http://www.mercurynews.com/business/ci_8477505 } LONDON—After taking a battering from the global credit crisis, London has a potential ace up its sleeve as it seeks to restore its reputation as a global financial center—its premier position in the Islamic banking industry.The British government will decide next week if it will issue a sovereign Islamic bond, or sukuk, a new avenue into a market that’s estimated to eventually reach $4 trillion by Standard & Poor’s.
“It will further underline London as an international Islamic financial center,” said Humphrey Percy, the chief executive of the Bank of London and the Middle East, one of four Islamic banks in the British capital.
“It will be the first hard currency, highly rated, government sukuk to be issued. These are all milestones,” Percy said at BLME’s headquarters in the capital’s financial district, where the bank opened for business just six months ago.
Islamic financing is increasingly seen as a key support to London’s reputation as a financial center, which took a beating recently due to the failure of Northern Rock PLC and criticism of proposals to raise taxes on wealthy expatriates living here.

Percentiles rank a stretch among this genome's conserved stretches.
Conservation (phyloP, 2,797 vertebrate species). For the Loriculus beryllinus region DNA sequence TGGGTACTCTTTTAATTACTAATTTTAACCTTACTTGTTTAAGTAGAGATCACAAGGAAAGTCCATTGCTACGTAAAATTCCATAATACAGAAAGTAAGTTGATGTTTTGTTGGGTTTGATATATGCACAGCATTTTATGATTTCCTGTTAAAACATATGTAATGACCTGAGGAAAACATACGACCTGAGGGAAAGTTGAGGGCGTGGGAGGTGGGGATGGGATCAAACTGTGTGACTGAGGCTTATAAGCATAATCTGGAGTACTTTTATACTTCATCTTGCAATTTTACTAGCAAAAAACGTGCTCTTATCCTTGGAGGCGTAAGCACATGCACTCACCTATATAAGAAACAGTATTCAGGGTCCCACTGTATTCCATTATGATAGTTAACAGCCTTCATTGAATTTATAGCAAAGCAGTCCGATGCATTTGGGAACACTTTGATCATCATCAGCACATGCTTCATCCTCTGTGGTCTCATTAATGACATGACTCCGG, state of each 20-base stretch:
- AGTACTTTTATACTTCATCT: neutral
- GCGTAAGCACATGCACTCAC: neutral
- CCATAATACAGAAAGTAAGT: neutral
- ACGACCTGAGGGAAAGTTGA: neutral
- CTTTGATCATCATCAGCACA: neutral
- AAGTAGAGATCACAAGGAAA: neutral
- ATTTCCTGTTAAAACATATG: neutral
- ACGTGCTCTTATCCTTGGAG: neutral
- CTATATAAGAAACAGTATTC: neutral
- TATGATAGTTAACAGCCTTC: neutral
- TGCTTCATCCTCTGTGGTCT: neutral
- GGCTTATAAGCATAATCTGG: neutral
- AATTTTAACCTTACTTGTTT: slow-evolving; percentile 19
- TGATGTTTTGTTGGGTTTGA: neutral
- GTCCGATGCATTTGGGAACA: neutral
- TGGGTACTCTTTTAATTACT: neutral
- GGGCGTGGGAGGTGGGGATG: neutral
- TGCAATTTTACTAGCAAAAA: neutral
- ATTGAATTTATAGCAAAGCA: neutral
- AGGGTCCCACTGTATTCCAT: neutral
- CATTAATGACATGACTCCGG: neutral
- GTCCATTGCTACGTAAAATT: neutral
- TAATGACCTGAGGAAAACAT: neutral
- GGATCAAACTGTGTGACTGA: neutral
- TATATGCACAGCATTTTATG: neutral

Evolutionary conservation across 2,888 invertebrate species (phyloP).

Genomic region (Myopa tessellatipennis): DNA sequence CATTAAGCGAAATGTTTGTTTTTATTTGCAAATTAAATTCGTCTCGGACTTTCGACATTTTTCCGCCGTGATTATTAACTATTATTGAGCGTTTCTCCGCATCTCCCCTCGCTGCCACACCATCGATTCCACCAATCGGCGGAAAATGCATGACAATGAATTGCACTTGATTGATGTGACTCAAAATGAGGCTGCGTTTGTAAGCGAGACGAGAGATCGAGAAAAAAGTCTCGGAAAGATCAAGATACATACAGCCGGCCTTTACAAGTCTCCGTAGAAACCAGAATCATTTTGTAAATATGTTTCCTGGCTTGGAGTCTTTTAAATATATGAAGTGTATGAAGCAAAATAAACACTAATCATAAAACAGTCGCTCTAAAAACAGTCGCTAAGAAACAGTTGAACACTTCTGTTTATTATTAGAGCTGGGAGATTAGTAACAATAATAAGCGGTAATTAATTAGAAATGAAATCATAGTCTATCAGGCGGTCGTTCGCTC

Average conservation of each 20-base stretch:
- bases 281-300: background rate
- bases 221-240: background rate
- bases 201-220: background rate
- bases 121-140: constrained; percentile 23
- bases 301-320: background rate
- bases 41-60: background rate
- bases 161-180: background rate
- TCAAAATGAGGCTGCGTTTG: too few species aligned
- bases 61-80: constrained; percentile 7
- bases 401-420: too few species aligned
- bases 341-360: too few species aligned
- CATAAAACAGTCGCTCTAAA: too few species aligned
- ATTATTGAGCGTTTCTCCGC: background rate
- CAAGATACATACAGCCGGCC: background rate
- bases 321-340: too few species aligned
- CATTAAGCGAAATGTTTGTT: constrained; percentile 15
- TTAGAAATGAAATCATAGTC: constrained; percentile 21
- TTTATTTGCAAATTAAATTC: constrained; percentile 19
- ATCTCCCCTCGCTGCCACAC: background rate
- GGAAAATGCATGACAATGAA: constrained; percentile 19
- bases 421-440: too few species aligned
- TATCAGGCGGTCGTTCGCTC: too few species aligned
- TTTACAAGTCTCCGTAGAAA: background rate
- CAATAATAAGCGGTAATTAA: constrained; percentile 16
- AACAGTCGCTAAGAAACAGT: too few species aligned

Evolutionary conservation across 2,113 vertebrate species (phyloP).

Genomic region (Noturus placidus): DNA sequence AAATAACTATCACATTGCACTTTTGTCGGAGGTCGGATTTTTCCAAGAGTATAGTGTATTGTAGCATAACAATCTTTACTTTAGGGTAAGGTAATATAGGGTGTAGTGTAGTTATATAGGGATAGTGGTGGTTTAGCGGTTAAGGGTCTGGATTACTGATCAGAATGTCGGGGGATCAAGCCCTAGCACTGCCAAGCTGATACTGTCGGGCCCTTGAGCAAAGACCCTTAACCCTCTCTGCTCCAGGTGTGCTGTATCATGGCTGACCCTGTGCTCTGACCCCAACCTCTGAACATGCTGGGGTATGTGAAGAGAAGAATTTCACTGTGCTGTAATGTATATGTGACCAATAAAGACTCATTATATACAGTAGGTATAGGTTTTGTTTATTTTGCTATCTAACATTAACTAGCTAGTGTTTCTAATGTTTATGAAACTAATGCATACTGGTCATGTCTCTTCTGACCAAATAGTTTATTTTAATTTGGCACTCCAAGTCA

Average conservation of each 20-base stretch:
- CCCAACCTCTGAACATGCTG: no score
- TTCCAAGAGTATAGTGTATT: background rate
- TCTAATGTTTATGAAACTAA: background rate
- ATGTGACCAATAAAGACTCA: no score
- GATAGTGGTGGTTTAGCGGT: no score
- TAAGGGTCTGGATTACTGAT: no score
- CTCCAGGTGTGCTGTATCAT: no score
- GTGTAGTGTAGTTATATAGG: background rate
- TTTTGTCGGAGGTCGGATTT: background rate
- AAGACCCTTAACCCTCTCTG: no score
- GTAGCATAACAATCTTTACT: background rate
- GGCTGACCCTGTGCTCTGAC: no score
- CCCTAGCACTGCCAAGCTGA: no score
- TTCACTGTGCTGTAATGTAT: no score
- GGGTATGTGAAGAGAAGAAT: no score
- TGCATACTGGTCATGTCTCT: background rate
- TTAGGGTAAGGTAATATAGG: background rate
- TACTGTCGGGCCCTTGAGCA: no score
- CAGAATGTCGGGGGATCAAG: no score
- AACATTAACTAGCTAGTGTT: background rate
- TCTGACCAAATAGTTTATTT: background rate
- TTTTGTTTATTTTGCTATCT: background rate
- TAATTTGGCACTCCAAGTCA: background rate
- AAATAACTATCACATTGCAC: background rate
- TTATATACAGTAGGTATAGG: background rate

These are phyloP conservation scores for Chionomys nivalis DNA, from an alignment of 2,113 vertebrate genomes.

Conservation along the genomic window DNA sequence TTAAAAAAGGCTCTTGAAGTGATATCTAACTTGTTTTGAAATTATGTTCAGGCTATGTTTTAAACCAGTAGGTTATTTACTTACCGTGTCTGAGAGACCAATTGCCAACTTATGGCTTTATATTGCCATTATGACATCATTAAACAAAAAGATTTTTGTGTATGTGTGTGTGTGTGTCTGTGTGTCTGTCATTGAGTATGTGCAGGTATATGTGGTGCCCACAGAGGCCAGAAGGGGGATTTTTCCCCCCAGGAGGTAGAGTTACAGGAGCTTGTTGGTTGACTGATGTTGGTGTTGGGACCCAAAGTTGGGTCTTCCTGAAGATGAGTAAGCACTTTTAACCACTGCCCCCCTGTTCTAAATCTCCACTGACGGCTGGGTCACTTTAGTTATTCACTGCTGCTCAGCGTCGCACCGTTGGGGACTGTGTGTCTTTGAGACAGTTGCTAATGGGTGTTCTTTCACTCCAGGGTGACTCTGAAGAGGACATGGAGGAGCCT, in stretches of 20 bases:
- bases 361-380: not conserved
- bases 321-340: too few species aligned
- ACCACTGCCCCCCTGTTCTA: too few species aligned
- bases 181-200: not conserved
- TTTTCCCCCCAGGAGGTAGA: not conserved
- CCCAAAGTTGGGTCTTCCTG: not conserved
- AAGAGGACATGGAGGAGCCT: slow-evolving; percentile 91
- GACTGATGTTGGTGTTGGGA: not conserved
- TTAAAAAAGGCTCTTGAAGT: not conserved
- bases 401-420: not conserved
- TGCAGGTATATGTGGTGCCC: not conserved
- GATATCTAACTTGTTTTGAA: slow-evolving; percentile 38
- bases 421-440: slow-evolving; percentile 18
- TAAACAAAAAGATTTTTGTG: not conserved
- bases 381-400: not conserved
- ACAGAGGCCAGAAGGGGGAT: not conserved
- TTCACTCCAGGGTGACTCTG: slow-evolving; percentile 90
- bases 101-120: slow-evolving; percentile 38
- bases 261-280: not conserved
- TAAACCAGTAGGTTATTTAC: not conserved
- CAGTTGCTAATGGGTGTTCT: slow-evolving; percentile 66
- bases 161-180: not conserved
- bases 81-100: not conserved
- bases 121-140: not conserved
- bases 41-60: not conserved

“Islamic finance is a tool that the government realizes it has in its hand, which it can utilize to re-establish some clear blue water between themselves and Wall Street,” said David Testa, chief executive officer of Gatehouse Capital PLC. Gatehouse is expecting to receive its license to become the fifth standalone Islamic
bank in London within weeks.As the fallout from the U.S. credit crisis continues to take its toll on banking, interest is rising on banking which conforms to Shariah, or Islamic law. It forbids interest and requires deals to be based on tangible assets, which have provided some insulation from credit turbulence.
Shariah compliant products attempt to replicate the concept of interest through cost-plus transactions, leasing arrangements or by linking payments to returns on underlying assets. The process is normally blessed by a board of religious scholars affiliated with a bank.
While more than two-thirds of Islamic finance business is currently originated in the Middle East, the region is increasingly looking to international capital markets to finance the grander development projects. A $1.5 billion sukuk issue from Dubai Ports World and arranged by London-based Barclays Capital last year allocated 60 percent of its bonds to Western buyers.
A British government sukuk—which could be announced in next week’s annual budget—would increase liquidity in the market and expand the secondary commercial market in the takaful, or Islamic insurance, sector.
“Sukuk and other bonds would absolutely explode,” David Lewis, the Lord Mayor for the City of London, the capital’s financial district, told leading Islamic bankers at a meeting this week. “If we in London could promote such a market, there would be huge international interest.”
Unlike conventional bonds, a sukuk gives investors a share in an underlying physical asset, such as leased land, as well as the income that it generates. Takaful, where resources must be pooled, benefits because a sukuk offers a tradable fixed income component that was previously lacking.